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Korla, Xinjiang LPAR [Large Phased Array Radar]
41.641458 86.236956 (+41° 38' 28.17", +86° 14' 11.98")

Korla LPAR China’s successful exo-atmospheric interception of a ballistic missile on January 11, 2010 marked a major milestone. The target missile – either a DF-3 or DF-21 – was launched from Taiyuan Space Launch Center, while the interceptor was launched from the Korla area in Xinjiang in western China. The test was supported by a new phased array radar in the Korla area, which had been under construction in 2004. The Korla radar appears to be operated by the 63610 Unit, which reports to the PLA General Armaments Department (GAD) 20 Base.

In ABM or ASAT acquisition mode, the LPAR [Large Phased Array Radar] antenna , which has a single rotating 16.5 meter face, is mechanically pointed in the direction of the incoming ballistic missile, mechanically tilted back, and the S-band pencil beam is electronically steered through the search volume. This facility was previously illustrated as an Image of the Week while in an incomplete state using then-available Google Earth imagery, and identified as an LPAR facility using Terra Server imagery.

After the overthrow of Shah Mohammed Riza Pahlevi in January 1979, the US proposed setting up listening posts in China to monitor Soviet missile tests. Formal agreement between the two Governments followed later in 1979, with the Chinese insisting that their technicians man the facilities and that operations be conducted in absolute secrecy. The CIA stations were based in Korla and Qitai. Two key Soviet missile-testing bases are at Leninsk, near the Aral Sea, used for testing intercontinental ballistic missiles, and at Sary-Shagan, near Lake Balkhash, used for testing antiballistic missile systems. Leninsk (aka Baykonur or Tyuratam) is 500 miles from the nearest point on the Chinese border, Sary-Shagan 300 miles. The performance characteristics of missiles are detected in a number of ways, including tracing the missile with radar and monitoring data transmitted by radio signals.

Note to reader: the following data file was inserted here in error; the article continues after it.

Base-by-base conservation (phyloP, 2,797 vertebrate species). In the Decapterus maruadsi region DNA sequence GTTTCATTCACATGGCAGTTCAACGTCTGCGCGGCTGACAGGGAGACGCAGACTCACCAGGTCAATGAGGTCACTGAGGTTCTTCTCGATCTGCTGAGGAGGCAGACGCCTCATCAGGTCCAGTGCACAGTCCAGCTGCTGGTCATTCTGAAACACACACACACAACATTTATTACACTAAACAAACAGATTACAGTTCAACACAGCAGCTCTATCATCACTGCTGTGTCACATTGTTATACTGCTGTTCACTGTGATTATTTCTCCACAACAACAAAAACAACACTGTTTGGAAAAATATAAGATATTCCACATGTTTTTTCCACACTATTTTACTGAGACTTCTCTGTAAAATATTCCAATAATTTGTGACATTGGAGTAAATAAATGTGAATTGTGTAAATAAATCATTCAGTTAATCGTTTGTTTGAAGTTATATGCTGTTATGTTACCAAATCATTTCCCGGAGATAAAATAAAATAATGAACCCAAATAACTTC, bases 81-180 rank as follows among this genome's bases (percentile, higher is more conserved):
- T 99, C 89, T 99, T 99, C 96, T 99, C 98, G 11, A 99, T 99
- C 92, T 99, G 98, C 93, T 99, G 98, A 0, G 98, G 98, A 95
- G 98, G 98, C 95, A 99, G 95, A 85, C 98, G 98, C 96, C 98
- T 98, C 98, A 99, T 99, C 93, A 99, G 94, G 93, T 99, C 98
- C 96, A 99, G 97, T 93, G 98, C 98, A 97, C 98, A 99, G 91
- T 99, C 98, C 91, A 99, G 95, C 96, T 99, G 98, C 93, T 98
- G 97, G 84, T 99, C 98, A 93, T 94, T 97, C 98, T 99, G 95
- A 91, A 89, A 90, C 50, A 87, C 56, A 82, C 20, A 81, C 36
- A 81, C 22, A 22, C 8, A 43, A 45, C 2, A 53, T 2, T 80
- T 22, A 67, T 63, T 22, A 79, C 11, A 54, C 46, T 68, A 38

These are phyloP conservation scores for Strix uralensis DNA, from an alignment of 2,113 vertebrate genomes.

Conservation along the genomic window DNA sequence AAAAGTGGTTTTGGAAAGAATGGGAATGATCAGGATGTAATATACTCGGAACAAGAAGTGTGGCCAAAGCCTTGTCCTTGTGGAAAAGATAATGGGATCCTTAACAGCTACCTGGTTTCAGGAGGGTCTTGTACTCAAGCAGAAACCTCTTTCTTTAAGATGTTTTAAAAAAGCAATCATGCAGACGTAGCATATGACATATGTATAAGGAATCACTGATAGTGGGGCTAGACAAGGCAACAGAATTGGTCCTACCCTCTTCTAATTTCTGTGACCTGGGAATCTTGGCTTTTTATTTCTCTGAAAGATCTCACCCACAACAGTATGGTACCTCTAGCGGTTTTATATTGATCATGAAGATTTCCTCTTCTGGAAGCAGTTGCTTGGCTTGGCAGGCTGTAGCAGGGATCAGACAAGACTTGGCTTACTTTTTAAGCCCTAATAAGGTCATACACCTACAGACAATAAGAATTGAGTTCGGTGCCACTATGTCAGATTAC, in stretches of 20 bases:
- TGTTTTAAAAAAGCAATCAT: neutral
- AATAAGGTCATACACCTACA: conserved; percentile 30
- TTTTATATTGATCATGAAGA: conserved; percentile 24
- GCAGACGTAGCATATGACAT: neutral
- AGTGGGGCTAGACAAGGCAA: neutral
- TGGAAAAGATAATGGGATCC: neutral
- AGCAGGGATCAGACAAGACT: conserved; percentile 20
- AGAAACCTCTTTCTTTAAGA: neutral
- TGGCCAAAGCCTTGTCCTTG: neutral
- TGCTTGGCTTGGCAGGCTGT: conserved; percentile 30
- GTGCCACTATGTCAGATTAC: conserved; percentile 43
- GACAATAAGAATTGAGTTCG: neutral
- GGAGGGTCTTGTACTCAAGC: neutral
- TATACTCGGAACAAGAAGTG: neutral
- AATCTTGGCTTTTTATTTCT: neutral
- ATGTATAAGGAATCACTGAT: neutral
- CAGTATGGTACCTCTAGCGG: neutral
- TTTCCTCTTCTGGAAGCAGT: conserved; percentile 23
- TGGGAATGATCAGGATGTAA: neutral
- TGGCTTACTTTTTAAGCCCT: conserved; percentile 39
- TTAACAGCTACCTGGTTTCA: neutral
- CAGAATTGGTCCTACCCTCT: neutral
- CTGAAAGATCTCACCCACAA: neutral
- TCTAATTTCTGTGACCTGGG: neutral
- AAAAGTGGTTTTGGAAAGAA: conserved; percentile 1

With thousands of years of history, Korla was an important staging post in the middle of the Silk Road, because of the bottleneck of the Iron Gate Pass between Yanqi and Korla. It was set up as a county early in 1940, as a prefecture in 1954, and merged into the Bayin'guoleng Mongolia Autonomous prefecture in 1960. Finally, it was approved as a city in October 1979.

Dominated by continental climate, the area is dry with light rainfall, a high evaporation rate, lots of sun and a huge temperature disparity between day and night; the total sunshine is about 3000 hours per year, and there is an average frost-free period of 210 days. In summer, the temperature can be as high as 40 C and in winter as low as -30 C. The prevailing winds in the area are northeasterly. The annual precipitation of the rainfall is 25-100 mm.

Korla, with a population of 600,000, has its own airport with flights to Chengdu, Jinan, Beijing and other big cities in China every week. It also has daily flights to nearby cities, such as Yining, Urumqi and Kashgar. Singing and dancing are integral parts of the local life and have been around for centuries. Influenced by the ancient Silk Road civilizations, the song-and-dance styles have developed their own unique charm. Uyghur traditional and folk dances are very popular here.

Chinese authorities in the troubled northwestern region of Xinjiang on 07 March 2013 placed the city under security lockdown after deadly violence between ethnic minority Muslim Uyghurs and Han Chinese. Several people including both Uyghurs and Han Chinese were killed and more injured after a fight broke out in a video game arcade in the city's Golden Triangle commercial district, which is frequented by well-to-do Han Chinese. Chinese authorities blame Uyghur separatists for a series of deadly attacks in Xinjiang in recent years, but experts outside China have questioned the legitimacy of the claims, saying Beijing exaggerates the threat from Uyghur “splittists” and uses its “war on terror” to take the heat off of domestic policies that cause unrest.

Beijing’s propaganda machine has turned Han Chinese against the Uyghurs and led to violent attacks, setting the stage for riots in the Xinjiang capital Urumqi in July 2009 which left some 200 people dead, according to official count. Subsequent detentions, imprisonment, and executions of Uyghurs believed to have participated in the violence, as well as policies fueling Han Chinese immigration while curtailing Uyghur cultural traditions and employment opportunities, have left the minority ethnic group feeling even more isolated.

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